Citation[edit | edit source]
Mattel, Inc. v. Walking Mountain Prods., No. CV-99-08543 (C.D. Cal. Aug. 22, 2001), aff’d, 353 F.3d 792 (9th Cir. 2003)(full-text), on remand, 2004 U.S. Dist. Lexis 12469 (C.D. Cal. June 24, 2004) (granting defendant’s motion for attorneys fees and expenses).
Factual Background[edit | edit source]
Plaintiff produces “Barbie” dolls and owns the BARBIE trademark. In 1997, defendant Thomas Forsythe produced a series of photographs titled “Food Chain Barbie,” in which he posed nude BARBIE dolls in danger of being attacked by vintage kitchen appliances. The “Barbie” name was used in some of the titles of these works. Forsythe created the works to criticize the “objectification of women associated with Barbie” among other reasons. Defendant marketed these photographs through postcards and business cards bearing one of the works and on a website, but the photographs could not be purchased through the website. The website featured a statement by Forsythe in which he described his intent to critique and ridicule “Barbie.” Defendant grossed only $3,659 from the “Food Chain Barbie” series.
Trial Court Proceedings[edit | edit source]
Plaintiff sued defendant for trademark and trade-dress infringement, dilution, and copyright infringement. The district court denied plaintiff’s motion for a preliminary injunction. The district court then granted defendant’s motion for summary judgment, finding that defendant’s use of plaintiff’s trademark and trade dress caused no likelihood of confusion.
The court ruled that defendant’s First Amendment rights outweighed plaintiff’s “relatively weak showing of likelihood of confusion.” It also found no evidence of initial-interest confusion because defendant’s use of the BARBIE mark on his website and in the metatags was “merely descriptive of his products.”
The court further dismissed plaintiff’s dilution claim because defendant’s use was a parody and thus “noncommercial.” The district court denied defendant’s request for attorney’s fees, however, because the case was not “exceptional.”
Appellate Court Proceedings[edit | edit source]
Plaintiff appealed the district court’s grant of summary judgment, and defendant appealed the denial of attorney’s fees. Regarding trademark infringement, the Ninth Circuit held that because plaintiff’s mark is one of the marks that “transcend their identifying purpose” and “enter public discourse and become an integral part of our vocabulary,” it “assume[s] a role outside the bounds of trademark law” such that “First Amendment protections come into play.” Here, because the BARBIE mark in the titles of Forsythe’s works and on his website has artistic relevance to his works, the court held that “the public interest in free and artistic expression greatly outweigh[ed] its interest in potential consumer confusion about Mattel’s sponsorship of Forsythe’s works.”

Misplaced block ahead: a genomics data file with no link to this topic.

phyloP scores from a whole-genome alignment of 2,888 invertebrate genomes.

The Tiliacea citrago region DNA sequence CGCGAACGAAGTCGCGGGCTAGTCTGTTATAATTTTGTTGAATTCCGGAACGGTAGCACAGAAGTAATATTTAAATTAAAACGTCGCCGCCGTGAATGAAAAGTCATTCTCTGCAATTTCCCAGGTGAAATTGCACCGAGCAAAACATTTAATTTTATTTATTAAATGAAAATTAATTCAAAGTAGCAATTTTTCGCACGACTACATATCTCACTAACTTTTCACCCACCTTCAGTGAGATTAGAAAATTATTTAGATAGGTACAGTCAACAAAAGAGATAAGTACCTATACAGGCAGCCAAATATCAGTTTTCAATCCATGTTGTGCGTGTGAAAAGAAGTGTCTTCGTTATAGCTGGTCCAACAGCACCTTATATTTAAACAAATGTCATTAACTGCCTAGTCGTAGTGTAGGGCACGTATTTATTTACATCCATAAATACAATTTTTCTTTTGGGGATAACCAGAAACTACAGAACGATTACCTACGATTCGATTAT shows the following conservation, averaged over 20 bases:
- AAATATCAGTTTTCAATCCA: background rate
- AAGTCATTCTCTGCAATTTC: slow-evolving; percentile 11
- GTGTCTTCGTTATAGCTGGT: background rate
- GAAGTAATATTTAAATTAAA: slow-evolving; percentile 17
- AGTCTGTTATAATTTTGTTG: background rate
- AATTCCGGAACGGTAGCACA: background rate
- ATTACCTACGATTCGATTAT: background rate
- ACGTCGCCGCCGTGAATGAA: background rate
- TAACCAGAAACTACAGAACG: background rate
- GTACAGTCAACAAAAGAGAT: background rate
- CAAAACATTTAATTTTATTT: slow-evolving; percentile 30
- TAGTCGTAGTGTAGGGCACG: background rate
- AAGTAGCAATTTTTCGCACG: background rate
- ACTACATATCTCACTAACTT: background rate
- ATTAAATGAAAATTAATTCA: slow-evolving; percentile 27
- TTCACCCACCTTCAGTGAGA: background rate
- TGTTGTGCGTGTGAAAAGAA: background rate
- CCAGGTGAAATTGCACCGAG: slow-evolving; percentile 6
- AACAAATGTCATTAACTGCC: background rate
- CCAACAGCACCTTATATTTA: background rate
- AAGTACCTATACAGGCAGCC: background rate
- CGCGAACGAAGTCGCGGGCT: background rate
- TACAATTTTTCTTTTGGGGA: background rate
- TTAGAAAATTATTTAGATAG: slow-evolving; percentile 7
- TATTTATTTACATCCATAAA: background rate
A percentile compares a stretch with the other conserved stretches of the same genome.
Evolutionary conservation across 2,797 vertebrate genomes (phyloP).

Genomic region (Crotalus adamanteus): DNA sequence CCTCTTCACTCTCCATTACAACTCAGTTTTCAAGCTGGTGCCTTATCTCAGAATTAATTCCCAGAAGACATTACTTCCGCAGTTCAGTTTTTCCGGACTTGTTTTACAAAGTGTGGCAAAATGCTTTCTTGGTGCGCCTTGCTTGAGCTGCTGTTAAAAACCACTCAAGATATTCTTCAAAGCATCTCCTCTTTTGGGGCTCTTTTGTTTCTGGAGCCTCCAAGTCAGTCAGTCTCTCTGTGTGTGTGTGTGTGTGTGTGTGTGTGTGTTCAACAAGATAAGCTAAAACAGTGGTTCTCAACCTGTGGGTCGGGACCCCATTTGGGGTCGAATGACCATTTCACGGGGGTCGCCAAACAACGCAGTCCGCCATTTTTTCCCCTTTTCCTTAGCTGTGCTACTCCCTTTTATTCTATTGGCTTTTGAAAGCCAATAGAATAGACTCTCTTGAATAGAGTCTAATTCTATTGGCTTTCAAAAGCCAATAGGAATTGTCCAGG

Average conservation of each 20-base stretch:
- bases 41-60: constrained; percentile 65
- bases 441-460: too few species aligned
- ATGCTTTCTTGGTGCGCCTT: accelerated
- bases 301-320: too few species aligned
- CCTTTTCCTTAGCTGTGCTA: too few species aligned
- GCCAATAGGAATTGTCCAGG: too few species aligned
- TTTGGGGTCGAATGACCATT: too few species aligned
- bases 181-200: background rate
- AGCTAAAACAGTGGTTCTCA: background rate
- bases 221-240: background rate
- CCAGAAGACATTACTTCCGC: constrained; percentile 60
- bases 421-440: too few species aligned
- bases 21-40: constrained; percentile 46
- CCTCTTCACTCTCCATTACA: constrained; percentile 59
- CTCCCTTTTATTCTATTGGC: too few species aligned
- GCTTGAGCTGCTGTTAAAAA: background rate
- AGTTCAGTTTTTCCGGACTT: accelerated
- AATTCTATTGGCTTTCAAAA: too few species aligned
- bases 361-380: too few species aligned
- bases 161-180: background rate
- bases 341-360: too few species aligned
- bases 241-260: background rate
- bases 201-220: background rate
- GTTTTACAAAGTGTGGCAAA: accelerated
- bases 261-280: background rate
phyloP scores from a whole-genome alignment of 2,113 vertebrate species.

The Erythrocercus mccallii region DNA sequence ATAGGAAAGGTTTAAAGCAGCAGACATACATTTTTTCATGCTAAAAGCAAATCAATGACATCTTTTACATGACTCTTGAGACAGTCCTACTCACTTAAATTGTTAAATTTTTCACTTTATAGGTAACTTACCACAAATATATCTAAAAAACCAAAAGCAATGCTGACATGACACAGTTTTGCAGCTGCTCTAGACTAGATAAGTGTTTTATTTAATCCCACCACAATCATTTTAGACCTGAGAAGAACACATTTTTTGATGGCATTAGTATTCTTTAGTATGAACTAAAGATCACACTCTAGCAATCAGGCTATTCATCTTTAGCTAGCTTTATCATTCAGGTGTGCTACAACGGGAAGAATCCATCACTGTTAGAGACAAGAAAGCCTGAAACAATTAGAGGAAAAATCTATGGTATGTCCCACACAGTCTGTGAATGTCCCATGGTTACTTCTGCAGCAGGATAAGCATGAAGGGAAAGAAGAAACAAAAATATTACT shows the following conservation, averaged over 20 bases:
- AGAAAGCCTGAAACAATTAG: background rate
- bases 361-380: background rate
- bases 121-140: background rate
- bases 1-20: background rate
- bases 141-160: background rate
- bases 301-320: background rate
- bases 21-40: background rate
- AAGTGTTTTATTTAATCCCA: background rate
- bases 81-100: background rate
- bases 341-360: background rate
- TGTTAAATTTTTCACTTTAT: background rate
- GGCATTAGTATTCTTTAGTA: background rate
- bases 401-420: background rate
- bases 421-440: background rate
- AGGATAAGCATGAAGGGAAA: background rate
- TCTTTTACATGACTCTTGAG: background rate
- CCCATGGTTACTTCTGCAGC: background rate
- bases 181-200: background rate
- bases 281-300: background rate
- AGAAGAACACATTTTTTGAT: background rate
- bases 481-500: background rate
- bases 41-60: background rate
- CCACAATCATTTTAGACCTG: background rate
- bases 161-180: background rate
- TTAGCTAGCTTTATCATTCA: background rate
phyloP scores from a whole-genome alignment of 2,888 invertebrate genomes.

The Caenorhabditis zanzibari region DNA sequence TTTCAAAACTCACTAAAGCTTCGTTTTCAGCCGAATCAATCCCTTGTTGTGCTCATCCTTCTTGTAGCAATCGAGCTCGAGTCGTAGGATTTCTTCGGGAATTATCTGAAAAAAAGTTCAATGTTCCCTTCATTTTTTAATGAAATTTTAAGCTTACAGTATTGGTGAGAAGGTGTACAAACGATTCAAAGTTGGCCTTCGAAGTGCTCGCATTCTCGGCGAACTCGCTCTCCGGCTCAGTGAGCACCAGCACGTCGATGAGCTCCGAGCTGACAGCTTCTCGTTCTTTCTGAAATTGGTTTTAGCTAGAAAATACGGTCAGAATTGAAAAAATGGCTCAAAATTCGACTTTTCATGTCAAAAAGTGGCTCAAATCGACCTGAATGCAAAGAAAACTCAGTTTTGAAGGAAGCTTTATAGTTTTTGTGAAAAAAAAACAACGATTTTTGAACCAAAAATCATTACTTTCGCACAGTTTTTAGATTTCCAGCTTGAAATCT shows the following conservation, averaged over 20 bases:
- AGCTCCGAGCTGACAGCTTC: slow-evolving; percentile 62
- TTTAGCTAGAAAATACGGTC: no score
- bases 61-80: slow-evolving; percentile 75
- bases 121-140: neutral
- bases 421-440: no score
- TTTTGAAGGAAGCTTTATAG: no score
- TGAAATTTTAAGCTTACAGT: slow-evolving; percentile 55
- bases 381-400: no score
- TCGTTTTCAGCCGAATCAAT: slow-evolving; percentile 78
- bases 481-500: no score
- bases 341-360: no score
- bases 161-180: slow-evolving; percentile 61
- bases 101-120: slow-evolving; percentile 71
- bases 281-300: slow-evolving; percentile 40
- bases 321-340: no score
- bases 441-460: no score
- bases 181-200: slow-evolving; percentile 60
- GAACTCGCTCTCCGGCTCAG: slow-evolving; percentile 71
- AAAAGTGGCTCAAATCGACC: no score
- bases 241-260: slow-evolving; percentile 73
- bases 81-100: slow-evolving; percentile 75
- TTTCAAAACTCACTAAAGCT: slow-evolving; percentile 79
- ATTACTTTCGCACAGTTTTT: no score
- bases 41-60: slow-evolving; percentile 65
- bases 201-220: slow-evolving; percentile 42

On the issue of trade dress, the Ninth Circuit ruled that defendant’s uses of BARBIE dolls constituted nominative fair use because: (a) defendant’s use of the dolls in the photographs was reasonably necessary “to conjure up the Barbie product in a photographic medium,” (b) defendant used only as much of the trade dress as was reasonably necessary to carry out his “goal of representing the social implications of Barbie,” and (c) defendant did not suggest sponsorship or endorsement by plaintiff because “it is highly unlikely that any reasonable consumer would have believed that Mattel sponsored or was affiliated” with Forsythe’s critical works.
The appeals court also affirmed the district court’s dismissal of plaintiff’s dilution claim, stating that “Forsythe’s artistic and parodic work is considered noncommercial speech” and thus not subject to a dilution claim.
Finally, the Ninth Circuit vacated and remanded the district court’s denial of attorney’s fees under both the trademark and copyright laws because it failed to provide any reasoning for concluding that the case was not exceptional.
Trial Court Proceedings on Remand[edit | edit source]
On remand, the district court awarded defendant its attorney’s fees and costs on both the copyright and trademark claims. Regarding plaintiff’s trademark infringement, trade dress infringement, and dilution claims, the court determined that all three claims were “groundless and unreasonable“ to make them “exceptional” for purposes of awarding attorney’s fees under the Lanham Act. In particular, the court relied on plaintiff’s status as a “sophisticated plaintiff” to support its finding that plaintiff’s dilution claim was unreasonable and groundless. The court awarded defendant $1,584,089 in attorney’s fees and $241,797.09 in costs.
Source[edit | edit source]
- This page uses content from Finnegan’s Internet Trademark Case Summaries. This entry is available under the Creative Commons Attribution-Share Alike License 3.0 (Unported) (CC-BY-SA).